There are lessons for the entire Caribbean to learn from the Antigua and Barbuda experience. The first is the importance of preparation and readiness such as I just described. The second is the incalculable benefit of strong and visionary leadership.
The people of Antigua and Barbuda have been high in their praise of Gaston Browne who took command of preparation for the impending storm and for managing the situation of Barbuda and its inhabitants. His leadership, they say, was “inspirational”. One of the things he did in preparation for the storm was to stock a warehouse in Miami with material that was flown in immediately for emergency relief in the wake of the storm.
Hence, unlike the British, U.S. and French Islands, Antigua was prepared to deal with the evacuees from Barbuda who increased Antigua’s population by 3 per cent overnight with all the demand for government services that such an increase entails. Beyond that, despite the treacherous conditions which lingered over Barbuda on the afternoon of the Hurricane’s passage, Browne was the first person to arrive on the island via a dangerous helicopter ride. His presence on Barbuda and the fact that he could personally give comfort and hope to the traumatised, bewildered and desperate people was decisive and invaluable.
The third is readiness for dealing with a post-hurricane humanitarian crisis. While Antigua could not have expected an overnight influx of the entire Barbuda population, in less than two days the government mobilised every resource to accommodate and care for them. Shelters were organised, Antiguans were asked to volunteer accepting children and elderly people into their homes, and essential material – food, water and basics for living were provided by the government.
The Antiguans were remarkably open-hearted and welcoming. Of course, others helped – initially the Red Cross and then the emergency services of a few countries and hemispheric agencies. But, the initial costs were borne by the government. So, while the people of other islands, mostly colonies and outposts of powerful nations, were left in dire conditions for days – some are still waiting for help, this did not occur in Antigua and Barbuda.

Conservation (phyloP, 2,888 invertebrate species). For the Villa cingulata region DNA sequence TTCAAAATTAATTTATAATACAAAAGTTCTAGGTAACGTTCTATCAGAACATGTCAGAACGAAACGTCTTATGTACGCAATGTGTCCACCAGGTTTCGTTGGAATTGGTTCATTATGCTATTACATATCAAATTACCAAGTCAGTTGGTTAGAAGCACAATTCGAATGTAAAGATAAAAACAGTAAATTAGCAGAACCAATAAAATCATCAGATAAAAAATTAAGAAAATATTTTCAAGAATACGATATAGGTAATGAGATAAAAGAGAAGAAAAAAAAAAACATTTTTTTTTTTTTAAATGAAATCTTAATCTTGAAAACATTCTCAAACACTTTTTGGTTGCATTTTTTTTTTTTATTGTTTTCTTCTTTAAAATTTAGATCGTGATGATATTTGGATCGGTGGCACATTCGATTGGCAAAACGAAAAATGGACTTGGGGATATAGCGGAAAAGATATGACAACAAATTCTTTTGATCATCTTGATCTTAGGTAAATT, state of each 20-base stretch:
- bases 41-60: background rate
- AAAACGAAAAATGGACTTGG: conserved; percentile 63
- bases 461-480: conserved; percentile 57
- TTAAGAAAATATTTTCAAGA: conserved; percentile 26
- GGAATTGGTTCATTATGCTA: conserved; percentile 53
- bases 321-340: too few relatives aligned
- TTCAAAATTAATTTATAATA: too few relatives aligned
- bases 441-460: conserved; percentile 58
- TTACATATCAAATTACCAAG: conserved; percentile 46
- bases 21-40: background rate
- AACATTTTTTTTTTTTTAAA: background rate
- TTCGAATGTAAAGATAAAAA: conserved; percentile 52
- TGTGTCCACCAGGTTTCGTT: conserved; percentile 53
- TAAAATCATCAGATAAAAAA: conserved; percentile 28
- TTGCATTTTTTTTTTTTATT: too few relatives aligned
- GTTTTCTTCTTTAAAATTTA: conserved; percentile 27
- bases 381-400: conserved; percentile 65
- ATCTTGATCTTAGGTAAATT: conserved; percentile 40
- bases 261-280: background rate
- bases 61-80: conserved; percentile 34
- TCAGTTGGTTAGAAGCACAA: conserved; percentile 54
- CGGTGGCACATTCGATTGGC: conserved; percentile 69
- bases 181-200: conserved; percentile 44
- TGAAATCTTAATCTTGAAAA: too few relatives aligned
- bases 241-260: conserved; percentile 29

In future, all Caribbean countries have to cater for a humanitarian crisis. Not many can decant from one part of their state to the other. Therefore, preparations will have to include stockpiling food, water, medicines and other essentials long before storms arrive on their shores.
The fourth lesson is that building codes and standards have to be dramatically improved. Storms in the future will be Category 5s and more. Buildings have to be constructed to stand up to them, or year after year the countries of the Caribbean and the United States will face huge costs to rebuild after disasters and to cope with humanitarian crises.
As it is, the government of Antigua and Barbuda is facing a bill upwards of US$250 million to rebuild Barbuda, but it is a US$1 billion economy. The government cannot do it alone. Barbuda is both a natural disaster and a humanitarian crisis that cries out for a global humanitarian response.
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(The writer is Antigua and Barbuda’s Ambassador to the United States and the OAS and High Commissioner to Canada. He is also a Senior Fellow at the Institute of Commonwealth Studies, University of London and Massey College in the University of Toronto. The views expressed are his own).